Not only did the 112th Congress fail to pass any legislation creating additional wilderness in the National Park System, but it turns out the body actually cut some official wilderness out of the system.
How did it accomplish such a disappointing deed? It apparently all comes down to one individual, U.S. Rep. Rob Bishop, the Utah Republican who chairs the House subcommittee on national parks and other public lands and who takes a dim view of federal land ownership.
There was an effort to increase the wilderness footprint in the park system by Rep. Sam Farr, the California Democrat who proposed the legislation to rename Pinnacles National Monument as Pinnacles National Park. That legislation is awaiting President Obama's signature, but it lacks a provision to increase the wilderness footprint in Pinnacles by nearly 3,000 acres.
Rep. Farr's original proposal not only called for redesignating the monument as a park, but also called for the expansion of the Pinnacles Wilderness by 2,905 acres. And he called for the name of the wilderness to be changed to the Hain Wilderness after Schuler Hain, an early 20th century proponent of Pinnacles National Monument.
Unfortunately, by the time Rep. Farr's legislation left the Congress for the White House, the section to expand the wilderness area by 2,905 acres had been cast adrift. Rep. Bishop sliced it away during committee work on the original measure.
"Bishop let Congressman Sam Farr know that his bill to rename Pinnacles as a national park would go nowhere if it contained any designation of additional park land as wilderness. Faced with that choice, Farr acceded," says Frank Buono, a former National Park Service manager who monitors congressional action on public lands matters. "Thus, the Pinnacles bill is essentially a 'nothing-burger' – a harmless name change with not a scintilla of protective significance."
As for the point that the 112th Congress actually decreased the amount of official wilderness in the park system, the first time Mr. Buono could ever find that happening, that stemmed from now-retired Rep. Norm Dicks' efforts to engineer a land swap at Olympic National Park to move some Quileute tribal lands out of a tsunami zone.
Most of the Quileute Reservation village of La Push "is located within the coastal flood plain, with the tribe’s administrative buildings, school, elder center, and housing all located in a tsunami zone," according to the former congressman.
Under the original legislation Mr. Dicks wrote with U.S. Sen. Maria Cantwell, 785 acres of park land near La Push would be given to the tribe, while 15 acres of the Boulder Creek Trail and campground in Olympic National Park would be designated as wilderness, and about 4,100 acres north of Lake Crescent would also be designated as wilderness.
Now, 222 of the 785 acres that eventually was transferred to the Quileute Tribe had been official wilderness since 1998, but the legislation signed into law last February was devoid of any offset for that loss, and devoid of the wording that would have provided an additional 4,115 acres of wilderness courtesy of Rep. Bishop.
"Norm Dicks wanted to replace the park wilderness that would be lost in the land transfer to the Quileute. Bishop would not accede to the congressman who represented the district, and who, in his last term, was capping a decades-long career," said Mr. Buono. "Norm Dicks, a mild, thoughtful and moderate man, was put in the position of dropping the no-net-loss provision or seeing his bill to transfer land to the tribe die at Bishop’s hands."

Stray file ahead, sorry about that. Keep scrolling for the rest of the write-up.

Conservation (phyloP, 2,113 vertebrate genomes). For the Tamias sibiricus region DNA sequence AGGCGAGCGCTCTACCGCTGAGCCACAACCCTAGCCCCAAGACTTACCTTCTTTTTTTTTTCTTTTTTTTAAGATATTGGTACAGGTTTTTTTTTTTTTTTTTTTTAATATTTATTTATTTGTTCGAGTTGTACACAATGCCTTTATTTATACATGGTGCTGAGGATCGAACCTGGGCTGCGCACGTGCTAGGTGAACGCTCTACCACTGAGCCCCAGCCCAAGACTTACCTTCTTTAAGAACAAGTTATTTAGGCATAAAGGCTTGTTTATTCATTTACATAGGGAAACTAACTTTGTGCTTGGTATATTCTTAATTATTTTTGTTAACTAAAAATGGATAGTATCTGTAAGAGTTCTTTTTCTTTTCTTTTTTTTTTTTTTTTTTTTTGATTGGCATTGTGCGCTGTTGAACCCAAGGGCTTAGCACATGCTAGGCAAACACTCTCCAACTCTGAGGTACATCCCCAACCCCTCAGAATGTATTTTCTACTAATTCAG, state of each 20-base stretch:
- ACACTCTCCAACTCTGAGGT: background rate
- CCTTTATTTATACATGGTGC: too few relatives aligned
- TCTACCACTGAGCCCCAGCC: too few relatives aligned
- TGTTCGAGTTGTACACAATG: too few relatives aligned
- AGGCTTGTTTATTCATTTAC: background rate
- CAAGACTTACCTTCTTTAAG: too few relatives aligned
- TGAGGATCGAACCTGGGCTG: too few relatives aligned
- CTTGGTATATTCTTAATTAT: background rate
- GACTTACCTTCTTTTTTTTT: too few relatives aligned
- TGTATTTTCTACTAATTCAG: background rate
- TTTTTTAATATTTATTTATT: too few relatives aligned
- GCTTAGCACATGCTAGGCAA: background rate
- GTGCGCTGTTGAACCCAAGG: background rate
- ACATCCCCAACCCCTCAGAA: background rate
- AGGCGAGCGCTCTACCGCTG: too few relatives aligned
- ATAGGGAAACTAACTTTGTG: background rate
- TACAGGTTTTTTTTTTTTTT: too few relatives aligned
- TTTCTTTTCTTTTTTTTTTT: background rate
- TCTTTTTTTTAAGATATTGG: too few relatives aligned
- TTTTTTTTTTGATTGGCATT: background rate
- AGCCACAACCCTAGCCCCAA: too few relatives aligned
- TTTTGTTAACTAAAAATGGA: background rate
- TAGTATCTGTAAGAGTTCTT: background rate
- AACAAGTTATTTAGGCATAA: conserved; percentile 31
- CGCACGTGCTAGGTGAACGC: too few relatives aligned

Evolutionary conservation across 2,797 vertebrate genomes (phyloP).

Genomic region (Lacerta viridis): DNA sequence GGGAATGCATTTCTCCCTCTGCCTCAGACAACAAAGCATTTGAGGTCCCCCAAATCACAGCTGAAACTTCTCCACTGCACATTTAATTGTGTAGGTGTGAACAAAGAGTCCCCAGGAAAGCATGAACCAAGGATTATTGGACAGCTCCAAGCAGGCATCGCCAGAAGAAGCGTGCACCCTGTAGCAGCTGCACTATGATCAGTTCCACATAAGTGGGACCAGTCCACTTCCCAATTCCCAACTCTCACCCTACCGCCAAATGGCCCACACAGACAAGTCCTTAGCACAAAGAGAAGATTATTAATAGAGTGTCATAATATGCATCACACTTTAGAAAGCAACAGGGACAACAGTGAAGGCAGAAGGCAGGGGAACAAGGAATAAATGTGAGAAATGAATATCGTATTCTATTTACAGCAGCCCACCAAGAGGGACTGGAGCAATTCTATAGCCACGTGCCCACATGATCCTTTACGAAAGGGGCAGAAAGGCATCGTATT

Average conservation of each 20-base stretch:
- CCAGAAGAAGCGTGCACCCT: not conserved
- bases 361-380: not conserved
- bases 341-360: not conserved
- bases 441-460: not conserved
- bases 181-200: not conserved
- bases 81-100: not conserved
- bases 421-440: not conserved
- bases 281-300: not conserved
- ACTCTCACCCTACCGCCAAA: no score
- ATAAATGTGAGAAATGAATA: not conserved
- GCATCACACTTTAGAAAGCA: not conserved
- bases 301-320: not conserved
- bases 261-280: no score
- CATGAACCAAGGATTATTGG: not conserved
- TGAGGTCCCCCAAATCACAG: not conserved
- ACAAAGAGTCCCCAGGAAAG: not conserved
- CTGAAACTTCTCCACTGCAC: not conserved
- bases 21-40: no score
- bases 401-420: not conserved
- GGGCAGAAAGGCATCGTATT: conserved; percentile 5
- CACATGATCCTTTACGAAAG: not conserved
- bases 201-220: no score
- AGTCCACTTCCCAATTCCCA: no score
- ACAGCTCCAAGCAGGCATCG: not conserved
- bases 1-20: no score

The Traveler has reached out to Rep. Bishop's office for the reasoning behind his amendments against wilderness designation in each of these cases and will update this story if he responds.
The handling of the Olympic land transfer appeared particularly hypocritical to the Democrats on the House Natural Resources Committee. The GOP majority often has said no wilderness should be designated without local input, and yet when that input is received and is positive, the majority ignores it, the Democrats said. Furthermore, they noted, the GOP went along with a "no-net-loss" of wilderness provision in legislation sponsored by Rep. Doc Hastings, a Republican from Washington state who chairs the full committee, in connection with a wilderness boundary change in North Cascades National Park, but removed a similar provision in Rep. Dicks' legislation.
As introduced, H.R. 1162 was the product of decades-long negotiations and represented a workable compromise between stakeholders. As part of that compromise, the legislation as introduced sought to balance the loss of park wilderness through the addition of new wilderness in another area. Through this compromise, the needs of the Tribe would have been well-served and the loss of wilderness and NPS land would have been mitigated.
Despite a hearing record free of any evidence of controversy regarding this legislation, the Majority felt compelled to adopt an amendment striking the new wilderness designation from the legislation. Further, the majority voted down an amendment offered by Subcommittee Ranking Member (Raul) Grijalva to at least protect Olympic from a net loss of wilderness. These votes are unjustified; they are based on narrow, ideological objections to wilderness, even within National Parks and even with strong, local support.
During the same business meeting, the Committee approved legislation sponsored by Chairman (Doc) Hastings (H.R. 2352) containing the ‘‘no-net-loss-of wilderness’’ protection for North Cascades National Park, also in Washington State, but apparently the Majority feels no need for consistency on this issue.